The Department of Justice on Tuesday released portions of search warrant obtained by the Federal Bureau of Investigation after its agents found emails pertinent to the Hillary Clinton investigation during the Bureau’s Anthony Weiner probe. LawNewz.com obtained a copy of the warrant and posted a copy below.
As LawNewz.com reported on Monday, a federal judge ordered the release of the materials after high-profile, Los Angeles attorney E. Randol Schoenberg filed a Freedom of Information Act that demanded the release of the materials.
“I see nothing at all in the search warrant application that would give rise to probable cause, nothing that would make anyone suspect that there was anything on the laptop beyond what the FBI had already searched and determined not to be evidence of a crime, nothing to suggest that there would be anything other than routine correspondence between Secretary Clinton and her longtime aide Huma Abedin,” Schoenberg said in an email response to LawNewz.com after reviewing the warrant.
Here are some of the highlights of the heavily redacted FBI Agent’s Search Warrant’s Application:
- In the process of searching the computer belonging to an unidentified individual (reported in the media to Anthony Weiner and called “Subject Laptop” in the affidavit, agents “observed non-content header information indicating thousands of emails (redacted) resided on the Subject Laptop.”
- The non-content header information indicated the Subject Laptop included “emails sent and/or received by (redacted) and at a (redacted) email account appearing to belong to (redacted) as well as correspondence between one or both of these accounts and State Department email accounts during and around (redacted).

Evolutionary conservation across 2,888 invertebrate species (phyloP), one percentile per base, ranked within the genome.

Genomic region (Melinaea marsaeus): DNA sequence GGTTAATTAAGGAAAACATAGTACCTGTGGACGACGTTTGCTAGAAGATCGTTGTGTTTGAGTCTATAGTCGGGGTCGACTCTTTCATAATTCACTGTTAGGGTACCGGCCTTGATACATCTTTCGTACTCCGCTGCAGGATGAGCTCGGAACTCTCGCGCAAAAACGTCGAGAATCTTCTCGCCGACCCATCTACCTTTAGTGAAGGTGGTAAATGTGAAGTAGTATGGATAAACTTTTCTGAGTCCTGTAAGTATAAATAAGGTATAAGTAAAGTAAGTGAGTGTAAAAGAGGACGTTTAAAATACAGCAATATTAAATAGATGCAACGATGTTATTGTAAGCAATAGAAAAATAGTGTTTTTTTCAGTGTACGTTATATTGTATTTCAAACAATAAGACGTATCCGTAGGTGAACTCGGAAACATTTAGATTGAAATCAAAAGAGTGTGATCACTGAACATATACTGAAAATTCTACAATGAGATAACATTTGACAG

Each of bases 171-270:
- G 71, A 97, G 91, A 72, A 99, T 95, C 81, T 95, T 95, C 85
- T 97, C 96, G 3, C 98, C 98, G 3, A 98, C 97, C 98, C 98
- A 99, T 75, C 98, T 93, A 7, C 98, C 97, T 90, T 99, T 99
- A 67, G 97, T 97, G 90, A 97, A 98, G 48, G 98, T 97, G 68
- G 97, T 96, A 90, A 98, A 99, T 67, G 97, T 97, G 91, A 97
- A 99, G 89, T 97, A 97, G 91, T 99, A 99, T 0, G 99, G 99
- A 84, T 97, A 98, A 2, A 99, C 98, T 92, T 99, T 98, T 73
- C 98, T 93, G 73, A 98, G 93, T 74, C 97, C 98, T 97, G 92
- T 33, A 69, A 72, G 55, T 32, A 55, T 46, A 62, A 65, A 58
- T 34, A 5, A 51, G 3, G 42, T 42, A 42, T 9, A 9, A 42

- The FBI investigation into Clinton’s improper handling, storage and transmission of classified information on unclassified email systems “established that emails containing containing classified information were transmitted through multiple . . . accounts used by [all names redacted].”
- The Agent believed there was “probable cause to believe that the Subject Laptop contain[ed] evidence, contraband, fruits, and/or other items illegally possessed in violation of 18 U.S.C. §793(e) and (f).” The inclusion of subsection (e) of §793 is interesting because that requires a “willful” act as opposed to the much discussed, but rarely used, §793(f) that only requires “gross negligence.”
- Paragraph 26 of the FBI Agent’s affidavit gets to the heart of the Bureau’s probable cause argument.
In that paragraph, the Agent states, part:
Given the information indicating [the presence of] thousands of . . . emails located on the Subject Laptop — including . . . the regular correspondence between (redacted) and [Hillary] Clinton, there is probable cause that Subject Laptop contains correspondence between (redacted) and Clinton (lengthy redaction).”
Paragraph 26 continues, part:
Because it has been determined . . . that many emails were exchanged . . . [with various redacted names and accounts] and Clinton that contained that contained classified information, there is also probable cause to believe the correspondence between them located on the Subject Laptop contains classified information . . . produced . . . and owned by the U.S. Government. [A laptop not authorized to contain classified information].
In essence, the FBI Agent is telling the court that they found thousands of emails on a laptop (“Subject Laptop”) that the media has reported belonged to Anthony Weiner. Further, those emails evidently showed regular correspondence between someone (reportedly Huma Abedin) and Clinton. Additionally, the FBI Agent seemed to be concerned that some of the emails contained classified information — based on the evidence revealed by Comey earlier this summer — and with the fact that the Subject Laptop was not authorized to store classified material. Therefore, the Agent argued a search warrant of the Subject Laptop was justified to further investigate the substance of the Clinton emails.
LawNewz.com has updated this breaking news story.
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